Around 60 countries pushed ahead on Thursday with a multi-billion-dollar scheme to reduce climate-changing emissions from deforestation, British minister Joan Ruddock said.
“There was a tremendous mood of determination to get things done. I regard this as quite a breakthrough, actually,” Ruddock, who is secretary of state for energy and climate change, told AFP in a phone interview.
Around 60 countries, gathering donor economies and poor countries with large tropical forests, met for the one-day conference in Paris.
It aimed at fleshing out an initiative launched on the sidelines of the UN climate summit in December.
Between 12-20 per cent of worldwide carbon emissions come from loss of trees and conversion of forest land to agriculture.
The scheme was launched in Copenhagen by Australia, Britain, France, Japan, Norway and the United States, which pledged a total of $US3.5 billion ($A3.8 billion) from 2010 to 2012.
Under it, poor tropical countries would be financially rewarded for preserving their forests,rather than chopping them down for logging or farming.
The Paris talks were the first step towards deciding how to disburse the money – a process fraught with questions as to how to determine which forests deserved to be protected, how they would be conserved and how to enforce transparency, help indigenous forest dwellers and battle corruption.
Countries agreed on Thursday to set up a steering committee of four developing and four developed countries and establish a “very slim” secretariat, said Ruddock.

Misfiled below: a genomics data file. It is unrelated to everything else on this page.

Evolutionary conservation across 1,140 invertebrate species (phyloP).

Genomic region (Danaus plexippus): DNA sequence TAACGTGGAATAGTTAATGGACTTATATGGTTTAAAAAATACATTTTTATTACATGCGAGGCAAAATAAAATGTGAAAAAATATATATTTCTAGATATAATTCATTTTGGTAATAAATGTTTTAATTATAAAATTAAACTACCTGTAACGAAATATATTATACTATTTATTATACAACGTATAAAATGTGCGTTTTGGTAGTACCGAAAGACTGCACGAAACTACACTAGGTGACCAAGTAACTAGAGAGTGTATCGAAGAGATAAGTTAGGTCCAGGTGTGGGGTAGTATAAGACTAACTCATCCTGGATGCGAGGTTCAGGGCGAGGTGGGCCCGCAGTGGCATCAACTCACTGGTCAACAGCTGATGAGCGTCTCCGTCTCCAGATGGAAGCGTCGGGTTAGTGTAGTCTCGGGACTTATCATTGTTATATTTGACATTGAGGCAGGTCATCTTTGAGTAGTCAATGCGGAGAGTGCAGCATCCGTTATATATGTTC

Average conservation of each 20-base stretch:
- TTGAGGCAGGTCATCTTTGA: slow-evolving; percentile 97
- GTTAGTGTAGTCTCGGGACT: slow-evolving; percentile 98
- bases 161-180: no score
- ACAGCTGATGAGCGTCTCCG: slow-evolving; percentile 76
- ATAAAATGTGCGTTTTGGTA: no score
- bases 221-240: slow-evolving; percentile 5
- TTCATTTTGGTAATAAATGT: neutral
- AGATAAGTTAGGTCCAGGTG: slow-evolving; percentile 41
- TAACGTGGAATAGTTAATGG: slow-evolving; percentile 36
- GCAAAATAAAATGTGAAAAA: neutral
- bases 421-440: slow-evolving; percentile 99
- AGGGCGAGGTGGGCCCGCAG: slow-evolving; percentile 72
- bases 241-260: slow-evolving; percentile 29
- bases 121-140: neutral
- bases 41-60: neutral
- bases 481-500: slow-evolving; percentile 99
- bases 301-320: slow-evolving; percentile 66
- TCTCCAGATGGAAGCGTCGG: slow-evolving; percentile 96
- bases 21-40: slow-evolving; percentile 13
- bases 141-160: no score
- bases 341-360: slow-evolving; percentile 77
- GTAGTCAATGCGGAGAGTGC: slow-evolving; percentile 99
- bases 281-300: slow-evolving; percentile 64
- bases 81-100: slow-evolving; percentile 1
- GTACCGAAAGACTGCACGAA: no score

They also determined to get an overview of what is already happening in this realm to avoid overlap with existing bilateral or multilateral help. A further meeting will be held in Oslo in May to assess progress.
Germany also announced it would join the aid effort, she said.
“Germany said they would also be joining and would be providing 20-30 per cent of their fast-start money for forestry,” she said, adding that the amount was not specified as the German government was “in the middle of a budget process.”
“Fast-start money” refers to funding for 2010 to 2012, pledged by rich countries under the so-called Copenhagen Accord to assist poor nations fighting climate change.
Around $US30 billion ($A32.8 billion) was promised in total under “fast start,” with a vaguer goal of mustering around $US100 billion ($A109.3 billion) annually by the decade’s end.
Although it was launched at the Copenhagen summit, the forestry initiative technically lies outside the UN Framework Convention on Climate Change (UNFCCC), the much-troubled arena for dealing with global warming and its impacts.
This means the scheme can be administered without the need for consensus under the 192-nation UNFCCC, an issue that has bedevilled efforts to build a worldwide treaty on climate change after 2012.
In a welcoming speech at the conference, President Nicolas Sarkozy spoke bitterly of the Copenhagen summit as “an example of bad management” and said the process of negotiating the envisioned treaty had to change.
More than 120 heads of state or government, arriving for the meeting’s climax, were handed a draft text that Sarkozy likened to “volapuk,” an invented 19th-century language translatable as “gobbledegook.”
With fiasco looming, around two dozen countries haggled through the final night to craft a compromise, touted as a platform for action.
The Copenhagen Accord would limit warming to two degrees Celsius but does not detail when or how this goal should be achieved nor commit signatories to binding pledges. Nor has it been endorsed by a plenary of UNFCCC members.
Sarkozy admitted the outcome was “frustrating” but argued that the rapid progress yielded by a small group in the space of a few concentrated hours was revealing.
“These working methods have to change… who can believe that this can work?” he said, calling for a “representative” group of countries to do the essential haggling before the global forum becomes involved.